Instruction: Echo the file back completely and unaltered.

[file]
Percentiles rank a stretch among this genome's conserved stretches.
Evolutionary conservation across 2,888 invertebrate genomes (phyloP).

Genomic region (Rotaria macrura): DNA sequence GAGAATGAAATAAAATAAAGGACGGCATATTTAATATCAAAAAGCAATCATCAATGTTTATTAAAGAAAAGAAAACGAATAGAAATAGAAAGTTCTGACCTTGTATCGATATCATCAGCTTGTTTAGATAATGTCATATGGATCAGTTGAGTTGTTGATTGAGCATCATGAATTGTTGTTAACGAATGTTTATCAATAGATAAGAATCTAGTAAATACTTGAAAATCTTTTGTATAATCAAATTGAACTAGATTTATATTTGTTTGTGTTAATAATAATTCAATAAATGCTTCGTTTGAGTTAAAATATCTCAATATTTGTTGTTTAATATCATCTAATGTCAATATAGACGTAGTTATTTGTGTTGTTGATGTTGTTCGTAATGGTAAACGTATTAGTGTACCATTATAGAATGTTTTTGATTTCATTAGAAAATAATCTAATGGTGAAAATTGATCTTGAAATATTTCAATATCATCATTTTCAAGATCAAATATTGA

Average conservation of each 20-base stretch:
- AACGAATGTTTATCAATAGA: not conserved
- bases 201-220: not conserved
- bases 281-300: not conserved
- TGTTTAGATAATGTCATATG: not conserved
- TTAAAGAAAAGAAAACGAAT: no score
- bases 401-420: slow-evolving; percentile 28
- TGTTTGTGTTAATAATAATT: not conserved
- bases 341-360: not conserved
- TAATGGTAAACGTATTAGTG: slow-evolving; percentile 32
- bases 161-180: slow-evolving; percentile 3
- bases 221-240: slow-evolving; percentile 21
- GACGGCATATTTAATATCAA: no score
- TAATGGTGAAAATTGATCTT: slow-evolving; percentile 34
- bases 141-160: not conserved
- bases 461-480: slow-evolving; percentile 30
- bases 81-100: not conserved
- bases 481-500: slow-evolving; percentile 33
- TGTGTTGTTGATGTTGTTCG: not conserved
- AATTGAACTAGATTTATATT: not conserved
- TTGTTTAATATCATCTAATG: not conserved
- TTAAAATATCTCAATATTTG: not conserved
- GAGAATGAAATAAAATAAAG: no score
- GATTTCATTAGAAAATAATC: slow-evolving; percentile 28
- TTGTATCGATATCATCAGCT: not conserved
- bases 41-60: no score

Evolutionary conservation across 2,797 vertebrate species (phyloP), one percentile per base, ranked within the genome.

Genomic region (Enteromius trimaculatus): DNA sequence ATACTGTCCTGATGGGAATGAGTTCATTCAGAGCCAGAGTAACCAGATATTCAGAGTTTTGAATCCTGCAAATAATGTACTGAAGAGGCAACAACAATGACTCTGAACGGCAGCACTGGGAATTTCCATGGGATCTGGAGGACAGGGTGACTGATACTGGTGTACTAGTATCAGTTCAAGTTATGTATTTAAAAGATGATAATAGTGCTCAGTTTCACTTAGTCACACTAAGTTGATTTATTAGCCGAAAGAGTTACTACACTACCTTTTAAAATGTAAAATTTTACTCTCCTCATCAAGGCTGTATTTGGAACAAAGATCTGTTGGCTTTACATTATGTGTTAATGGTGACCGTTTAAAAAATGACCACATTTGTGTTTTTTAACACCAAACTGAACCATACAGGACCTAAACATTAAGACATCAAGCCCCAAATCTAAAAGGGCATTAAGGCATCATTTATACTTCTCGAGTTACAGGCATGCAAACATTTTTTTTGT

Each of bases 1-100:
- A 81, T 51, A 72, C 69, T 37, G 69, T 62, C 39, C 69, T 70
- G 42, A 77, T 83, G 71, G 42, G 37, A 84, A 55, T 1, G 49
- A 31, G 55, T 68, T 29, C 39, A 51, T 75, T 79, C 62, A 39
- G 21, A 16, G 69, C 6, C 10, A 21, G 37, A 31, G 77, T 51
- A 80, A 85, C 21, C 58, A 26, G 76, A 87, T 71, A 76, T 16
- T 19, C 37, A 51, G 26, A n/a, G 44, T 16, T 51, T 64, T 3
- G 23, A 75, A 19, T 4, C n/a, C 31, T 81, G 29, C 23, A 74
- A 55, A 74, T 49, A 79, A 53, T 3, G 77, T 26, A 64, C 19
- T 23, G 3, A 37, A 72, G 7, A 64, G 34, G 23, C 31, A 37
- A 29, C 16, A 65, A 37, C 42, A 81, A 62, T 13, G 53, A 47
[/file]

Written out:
Percentiles rank a stretch among this genome's conserved stretches.
Evolutionary conservation across 2,888 invertebrate genomes (phyloP).

Genomic region (Rotaria macrura): DNA sequence GAGAATGAAATAAAATAAAGGACGGCATATTTAATATCAAAAAGCAATCATCAATGTTTATTAAAGAAAAGAAAACGAATAGAAATAGAAAGTTCTGACCTTGTATCGATATCATCAGCTTGTTTAGATAATGTCATATGGATCAGTTGAGTTGTTGATTGAGCATCATGAATTGTTGTTAACGAATGTTTATCAATAGATAAGAATCTAGTAAATACTTGAAAATCTTTTGTATAATCAAATTGAACTAGATTTATATTTGTTTGTGTTAATAATAATTCAATAAATGCTTCGTTTGAGTTAAAATATCTCAATATTTGTTGTTTAATATCATCTAATGTCAATATAGACGTAGTTATTTGTGTTGTTGATGTTGTTCGTAATGGTAAACGTATTAGTGTACCATTATAGAATGTTTTTGATTTCATTAGAAAATAATCTAATGGTGAAAATTGATCTTGAAATATTTCAATATCATCATTTTCAAGATCAAATATTGA

Average conservation of each 20-base stretch:
- AACGAATGTTTATCAATAGA: not conserved
- bases 201-220: not conserved
- bases 281-300: not conserved
- TGTTTAGATAATGTCATATG: not conserved
- TTAAAGAAAAGAAAACGAAT: no score
- bases 401-420: slow-evolving; percentile 28
- TGTTTGTGTTAATAATAATT: not conserved
- bases 341-360: not conserved
- TAATGGTAAACGTATTAGTG: slow-evolving; percentile 32
- bases 161-180: slow-evolving; percentile 3
- bases 221-240: slow-evolving; percentile 21
- GACGGCATATTTAATATCAA: no score
- TAATGGTGAAAATTGATCTT: slow-evolving; percentile 34
- bases 141-160: not conserved
- bases 461-480: slow-evolving; percentile 30
- bases 81-100: not conserved
- bases 481-500: slow-evolving; percentile 33
- TGTGTTGTTGATGTTGTTCG: not conserved
- AATTGAACTAGATTTATATT: not conserved
- TTGTTTAATATCATCTAATG: not conserved
- TTAAAATATCTCAATATTTG: not conserved
- GAGAATGAAATAAAATAAAG: no score
- GATTTCATTAGAAAATAATC: slow-evolving; percentile 28
- TTGTATCGATATCATCAGCT: not conserved
- bases 41-60: no score

Evolutionary conservation across 2,797 vertebrate species (phyloP), one percentile per base, ranked within the genome.

Genomic region (Enteromius trimaculatus): DNA sequence ATACTGTCCTGATGGGAATGAGTTCATTCAGAGCCAGAGTAACCAGATATTCAGAGTTTTGAATCCTGCAAATAATGTACTGAAGAGGCAACAACAATGACTCTGAACGGCAGCACTGGGAATTTCCATGGGATCTGGAGGACAGGGTGACTGATACTGGTGTACTAGTATCAGTTCAAGTTATGTATTTAAAAGATGATAATAGTGCTCAGTTTCACTTAGTCACACTAAGTTGATTTATTAGCCGAAAGAGTTACTACACTACCTTTTAAAATGTAAAATTTTACTCTCCTCATCAAGGCTGTATTTGGAACAAAGATCTGTTGGCTTTACATTATGTGTTAATGGTGACCGTTTAAAAAATGACCACATTTGTGTTTTTTAACACCAAACTGAACCATACAGGACCTAAACATTAAGACATCAAGCCCCAAATCTAAAAGGGCATTAAGGCATCATTTATACTTCTCGAGTTACAGGCATGCAAACATTTTTTTTGT

Each of bases 1-100:
- A 81, T 51, A 72, C 69, T 37, G 69, T 62, C 39, C 69, T 70
- G 42, A 77, T 83, G 71, G 42, G 37, A 84, A 55, T 1, G 49
- A 31, G 55, T 68, T 29, C 39, A 51, T 75, T 79, C 62, A 39
- G 21, A 16, G 69, C 6, C 10, A 21, G 37, A 31, G 77, T 51
- A 80, A 85, C 21, C 58, A 26, G 76, A 87, T 71, A 76, T 16
- T 19, C 37, A 51, G 26, A n/a, G 44, T 16, T 51, T 64, T 3
- G 23, A 75, A 19, T 4, C n/a, C 31, T 81, G 29, C 23, A 74
- A 55, A 74, T 49, A 79, A 53, T 3, G 77, T 26, A 64, C 19
- T 23, G 3, A 37, A 72, G 7, A 64, G 34, G 23, C 31, A 37
- A 29, C 16, A 65, A 37, C 42, A 81, A 62, T 13, G 53, A 47